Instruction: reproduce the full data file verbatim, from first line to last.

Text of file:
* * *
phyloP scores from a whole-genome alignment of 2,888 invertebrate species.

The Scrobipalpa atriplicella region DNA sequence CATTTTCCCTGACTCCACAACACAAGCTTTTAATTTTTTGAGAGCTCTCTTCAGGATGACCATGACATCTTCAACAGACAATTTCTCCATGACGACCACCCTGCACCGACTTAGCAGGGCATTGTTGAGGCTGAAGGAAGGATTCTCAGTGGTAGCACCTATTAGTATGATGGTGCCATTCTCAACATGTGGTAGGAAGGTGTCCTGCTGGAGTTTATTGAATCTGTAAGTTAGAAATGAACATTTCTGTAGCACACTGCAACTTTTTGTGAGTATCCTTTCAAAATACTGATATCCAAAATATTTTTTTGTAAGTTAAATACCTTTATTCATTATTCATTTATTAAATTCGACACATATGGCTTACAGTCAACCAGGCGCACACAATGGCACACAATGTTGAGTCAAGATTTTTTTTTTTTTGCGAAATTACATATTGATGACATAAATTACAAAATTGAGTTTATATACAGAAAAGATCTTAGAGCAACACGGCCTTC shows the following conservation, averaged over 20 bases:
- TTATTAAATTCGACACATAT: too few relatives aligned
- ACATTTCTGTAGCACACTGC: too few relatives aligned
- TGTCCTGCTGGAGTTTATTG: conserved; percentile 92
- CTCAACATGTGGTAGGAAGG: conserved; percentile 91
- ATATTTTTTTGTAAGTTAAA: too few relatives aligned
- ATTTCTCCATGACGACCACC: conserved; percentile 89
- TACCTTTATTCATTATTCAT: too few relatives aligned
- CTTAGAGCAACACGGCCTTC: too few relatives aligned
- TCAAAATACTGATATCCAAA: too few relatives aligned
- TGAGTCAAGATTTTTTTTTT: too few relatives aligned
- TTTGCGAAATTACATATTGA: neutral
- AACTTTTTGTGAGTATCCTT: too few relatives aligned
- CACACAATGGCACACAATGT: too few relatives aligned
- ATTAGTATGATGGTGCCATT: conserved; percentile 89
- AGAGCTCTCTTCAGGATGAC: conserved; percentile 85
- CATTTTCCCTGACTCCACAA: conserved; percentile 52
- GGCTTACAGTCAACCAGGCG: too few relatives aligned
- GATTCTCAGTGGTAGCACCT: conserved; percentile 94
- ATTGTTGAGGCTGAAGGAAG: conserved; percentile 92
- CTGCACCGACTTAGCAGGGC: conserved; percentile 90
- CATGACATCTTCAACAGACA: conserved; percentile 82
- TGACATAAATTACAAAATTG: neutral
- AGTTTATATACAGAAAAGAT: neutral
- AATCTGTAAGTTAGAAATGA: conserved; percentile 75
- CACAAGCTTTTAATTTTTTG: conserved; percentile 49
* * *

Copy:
phyloP scores from a whole-genome alignment of 2,888 invertebrate species.

The Scrobipalpa atriplicella region DNA sequence CATTTTCCCTGACTCCACAACACAAGCTTTTAATTTTTTGAGAGCTCTCTTCAGGATGACCATGACATCTTCAACAGACAATTTCTCCATGACGACCACCCTGCACCGACTTAGCAGGGCATTGTTGAGGCTGAAGGAAGGATTCTCAGTGGTAGCACCTATTAGTATGATGGTGCCATTCTCAACATGTGGTAGGAAGGTGTCCTGCTGGAGTTTATTGAATCTGTAAGTTAGAAATGAACATTTCTGTAGCACACTGCAACTTTTTGTGAGTATCCTTTCAAAATACTGATATCCAAAATATTTTTTTGTAAGTTAAATACCTTTATTCATTATTCATTTATTAAATTCGACACATATGGCTTACAGTCAACCAGGCGCACACAATGGCACACAATGTTGAGTCAAGATTTTTTTTTTTTTGCGAAATTACATATTGATGACATAAATTACAAAATTGAGTTTATATACAGAAAAGATCTTAGAGCAACACGGCCTTC shows the following conservation, averaged over 20 bases:
- TTATTAAATTCGACACATAT: too few relatives aligned
- ACATTTCTGTAGCACACTGC: too few relatives aligned
- TGTCCTGCTGGAGTTTATTG: conserved; percentile 92
- CTCAACATGTGGTAGGAAGG: conserved; percentile 91
- ATATTTTTTTGTAAGTTAAA: too few relatives aligned
- ATTTCTCCATGACGACCACC: conserved; percentile 89
- TACCTTTATTCATTATTCAT: too few relatives aligned
- CTTAGAGCAACACGGCCTTC: too few relatives aligned
- TCAAAATACTGATATCCAAA: too few relatives aligned
- TGAGTCAAGATTTTTTTTTT: too few relatives aligned
- TTTGCGAAATTACATATTGA: neutral
- AACTTTTTGTGAGTATCCTT: too few relatives aligned
- CACACAATGGCACACAATGT: too few relatives aligned
- ATTAGTATGATGGTGCCATT: conserved; percentile 89
- AGAGCTCTCTTCAGGATGAC: conserved; percentile 85
- CATTTTCCCTGACTCCACAA: conserved; percentile 52
- GGCTTACAGTCAACCAGGCG: too few relatives aligned
- GATTCTCAGTGGTAGCACCT: conserved; percentile 94
- ATTGTTGAGGCTGAAGGAAG: conserved; percentile 92
- CTGCACCGACTTAGCAGGGC: conserved; percentile 90
- CATGACATCTTCAACAGACA: conserved; percentile 82
- TGACATAAATTACAAAATTG: neutral
- AGTTTATATACAGAAAAGAT: neutral
- AATCTGTAAGTTAGAAATGA: conserved; percentile 75
- CACAAGCTTTTAATTTTTTG: conserved; percentile 49